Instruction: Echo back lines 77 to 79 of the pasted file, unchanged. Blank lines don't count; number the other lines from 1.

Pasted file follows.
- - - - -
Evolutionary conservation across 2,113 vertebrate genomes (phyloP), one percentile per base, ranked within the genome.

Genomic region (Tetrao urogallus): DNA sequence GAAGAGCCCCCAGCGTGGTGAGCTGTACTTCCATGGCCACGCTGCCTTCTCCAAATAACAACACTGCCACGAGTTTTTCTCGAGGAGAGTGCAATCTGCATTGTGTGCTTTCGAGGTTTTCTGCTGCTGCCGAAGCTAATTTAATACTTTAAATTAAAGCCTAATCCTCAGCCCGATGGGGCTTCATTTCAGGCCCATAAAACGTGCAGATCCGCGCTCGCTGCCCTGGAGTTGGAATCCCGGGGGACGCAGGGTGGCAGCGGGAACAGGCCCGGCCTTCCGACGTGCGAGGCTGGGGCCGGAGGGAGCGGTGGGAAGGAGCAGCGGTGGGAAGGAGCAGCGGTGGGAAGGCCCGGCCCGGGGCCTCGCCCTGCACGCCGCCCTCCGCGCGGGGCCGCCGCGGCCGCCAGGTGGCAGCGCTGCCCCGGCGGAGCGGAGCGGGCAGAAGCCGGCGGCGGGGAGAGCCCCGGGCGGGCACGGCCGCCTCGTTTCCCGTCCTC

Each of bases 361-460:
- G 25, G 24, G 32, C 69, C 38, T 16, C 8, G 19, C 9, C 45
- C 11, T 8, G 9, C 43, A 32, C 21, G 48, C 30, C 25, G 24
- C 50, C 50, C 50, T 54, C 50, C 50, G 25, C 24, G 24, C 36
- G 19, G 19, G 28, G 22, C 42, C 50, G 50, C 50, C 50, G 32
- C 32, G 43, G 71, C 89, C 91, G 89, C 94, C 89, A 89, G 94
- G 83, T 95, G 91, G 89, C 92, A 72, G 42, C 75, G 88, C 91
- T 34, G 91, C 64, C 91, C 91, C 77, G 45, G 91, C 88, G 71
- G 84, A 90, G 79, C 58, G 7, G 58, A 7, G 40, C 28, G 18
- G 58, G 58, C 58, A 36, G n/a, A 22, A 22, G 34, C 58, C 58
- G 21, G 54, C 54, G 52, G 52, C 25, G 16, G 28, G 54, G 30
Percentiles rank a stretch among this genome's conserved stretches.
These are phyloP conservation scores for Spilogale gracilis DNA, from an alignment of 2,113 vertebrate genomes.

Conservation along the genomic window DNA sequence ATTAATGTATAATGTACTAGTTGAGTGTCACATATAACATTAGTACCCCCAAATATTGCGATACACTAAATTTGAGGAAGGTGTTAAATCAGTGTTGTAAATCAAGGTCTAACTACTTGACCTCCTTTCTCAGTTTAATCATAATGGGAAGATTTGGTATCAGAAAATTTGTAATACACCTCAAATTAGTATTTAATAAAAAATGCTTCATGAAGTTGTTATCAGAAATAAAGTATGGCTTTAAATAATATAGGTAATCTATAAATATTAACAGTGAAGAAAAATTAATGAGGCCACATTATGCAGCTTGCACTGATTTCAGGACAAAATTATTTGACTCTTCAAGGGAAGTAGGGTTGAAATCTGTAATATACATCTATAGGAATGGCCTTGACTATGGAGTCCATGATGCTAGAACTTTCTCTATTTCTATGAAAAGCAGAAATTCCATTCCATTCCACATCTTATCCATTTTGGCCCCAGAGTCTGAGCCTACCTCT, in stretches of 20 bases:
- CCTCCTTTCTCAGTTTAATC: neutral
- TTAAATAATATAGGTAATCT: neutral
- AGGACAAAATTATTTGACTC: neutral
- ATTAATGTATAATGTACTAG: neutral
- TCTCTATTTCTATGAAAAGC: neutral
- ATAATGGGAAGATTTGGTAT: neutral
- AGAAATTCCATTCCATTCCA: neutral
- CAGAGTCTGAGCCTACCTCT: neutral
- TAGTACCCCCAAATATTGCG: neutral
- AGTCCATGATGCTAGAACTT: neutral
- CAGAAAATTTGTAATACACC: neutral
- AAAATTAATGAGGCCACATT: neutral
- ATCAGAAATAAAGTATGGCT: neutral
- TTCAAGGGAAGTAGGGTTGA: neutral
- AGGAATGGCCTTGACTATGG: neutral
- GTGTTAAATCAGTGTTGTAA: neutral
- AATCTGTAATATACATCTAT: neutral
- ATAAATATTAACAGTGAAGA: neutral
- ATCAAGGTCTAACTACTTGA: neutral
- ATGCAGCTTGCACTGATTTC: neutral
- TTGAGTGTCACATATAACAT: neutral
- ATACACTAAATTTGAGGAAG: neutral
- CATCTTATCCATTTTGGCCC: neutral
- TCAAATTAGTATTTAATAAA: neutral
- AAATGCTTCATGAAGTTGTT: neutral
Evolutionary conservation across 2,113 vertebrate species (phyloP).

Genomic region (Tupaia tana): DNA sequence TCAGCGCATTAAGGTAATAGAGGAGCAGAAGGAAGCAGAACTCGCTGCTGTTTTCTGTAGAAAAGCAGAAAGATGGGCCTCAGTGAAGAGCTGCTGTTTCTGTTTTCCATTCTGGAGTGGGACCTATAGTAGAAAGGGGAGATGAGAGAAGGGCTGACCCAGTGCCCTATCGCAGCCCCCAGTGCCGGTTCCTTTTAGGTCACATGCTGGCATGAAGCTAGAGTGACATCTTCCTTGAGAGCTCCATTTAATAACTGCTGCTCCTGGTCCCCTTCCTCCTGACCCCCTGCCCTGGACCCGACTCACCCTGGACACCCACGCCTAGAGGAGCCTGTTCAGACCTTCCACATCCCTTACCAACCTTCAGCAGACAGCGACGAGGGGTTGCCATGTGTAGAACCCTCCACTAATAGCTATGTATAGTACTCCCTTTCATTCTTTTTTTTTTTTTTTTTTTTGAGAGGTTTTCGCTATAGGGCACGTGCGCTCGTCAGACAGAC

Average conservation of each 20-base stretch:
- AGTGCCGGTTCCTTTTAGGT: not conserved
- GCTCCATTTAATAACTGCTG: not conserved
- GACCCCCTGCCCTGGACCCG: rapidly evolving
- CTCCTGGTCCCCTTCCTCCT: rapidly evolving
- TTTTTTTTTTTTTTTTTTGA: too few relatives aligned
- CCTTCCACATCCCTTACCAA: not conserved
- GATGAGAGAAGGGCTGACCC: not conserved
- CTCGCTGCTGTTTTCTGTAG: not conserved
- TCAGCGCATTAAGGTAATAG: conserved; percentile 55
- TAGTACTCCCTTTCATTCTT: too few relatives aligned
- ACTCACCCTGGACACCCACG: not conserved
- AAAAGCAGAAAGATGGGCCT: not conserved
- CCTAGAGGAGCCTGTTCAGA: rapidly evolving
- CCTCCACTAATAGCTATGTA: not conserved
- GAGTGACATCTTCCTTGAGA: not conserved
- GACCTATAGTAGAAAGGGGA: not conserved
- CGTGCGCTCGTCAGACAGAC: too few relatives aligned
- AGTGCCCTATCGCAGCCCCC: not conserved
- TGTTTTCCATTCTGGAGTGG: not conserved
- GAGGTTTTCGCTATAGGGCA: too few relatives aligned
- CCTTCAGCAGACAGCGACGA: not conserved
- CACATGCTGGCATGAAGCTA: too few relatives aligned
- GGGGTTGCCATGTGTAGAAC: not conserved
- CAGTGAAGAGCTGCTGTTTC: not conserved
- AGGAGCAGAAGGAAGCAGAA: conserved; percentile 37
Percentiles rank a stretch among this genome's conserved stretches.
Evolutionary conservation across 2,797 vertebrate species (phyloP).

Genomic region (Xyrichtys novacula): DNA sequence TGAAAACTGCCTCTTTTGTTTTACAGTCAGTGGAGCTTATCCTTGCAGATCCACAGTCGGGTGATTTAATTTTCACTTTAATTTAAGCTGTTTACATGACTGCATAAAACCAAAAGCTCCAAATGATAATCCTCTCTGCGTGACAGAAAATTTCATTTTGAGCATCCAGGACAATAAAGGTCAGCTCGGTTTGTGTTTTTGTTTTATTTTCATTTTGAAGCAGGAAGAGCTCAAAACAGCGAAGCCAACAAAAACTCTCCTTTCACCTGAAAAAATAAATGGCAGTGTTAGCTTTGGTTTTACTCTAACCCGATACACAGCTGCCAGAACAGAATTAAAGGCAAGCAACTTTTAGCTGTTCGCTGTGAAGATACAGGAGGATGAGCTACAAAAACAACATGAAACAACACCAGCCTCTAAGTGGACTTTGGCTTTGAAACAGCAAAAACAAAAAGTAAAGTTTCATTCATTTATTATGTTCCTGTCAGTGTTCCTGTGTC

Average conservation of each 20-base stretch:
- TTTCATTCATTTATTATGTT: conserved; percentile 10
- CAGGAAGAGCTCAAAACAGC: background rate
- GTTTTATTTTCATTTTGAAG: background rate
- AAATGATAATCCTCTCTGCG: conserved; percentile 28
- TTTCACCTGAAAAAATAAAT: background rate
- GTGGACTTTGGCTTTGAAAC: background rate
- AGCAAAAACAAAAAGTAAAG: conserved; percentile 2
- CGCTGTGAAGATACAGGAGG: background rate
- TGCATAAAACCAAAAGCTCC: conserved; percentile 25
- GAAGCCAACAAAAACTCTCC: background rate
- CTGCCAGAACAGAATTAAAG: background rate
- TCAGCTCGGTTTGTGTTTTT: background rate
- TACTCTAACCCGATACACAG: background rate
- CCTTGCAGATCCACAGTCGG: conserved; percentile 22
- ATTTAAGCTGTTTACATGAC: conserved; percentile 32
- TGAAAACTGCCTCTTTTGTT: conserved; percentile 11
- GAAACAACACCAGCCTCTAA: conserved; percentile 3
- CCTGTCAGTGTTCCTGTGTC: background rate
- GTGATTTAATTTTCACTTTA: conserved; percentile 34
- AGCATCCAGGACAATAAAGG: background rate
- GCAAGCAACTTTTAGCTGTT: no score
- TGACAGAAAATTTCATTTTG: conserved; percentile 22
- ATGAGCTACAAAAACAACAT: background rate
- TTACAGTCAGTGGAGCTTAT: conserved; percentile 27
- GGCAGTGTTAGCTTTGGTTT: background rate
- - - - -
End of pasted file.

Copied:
- AAATGATAATCCTCTCTGCG: conserved; percentile 28
- TTTCACCTGAAAAAATAAAT: background rate
- GTGGACTTTGGCTTTGAAAC: background rate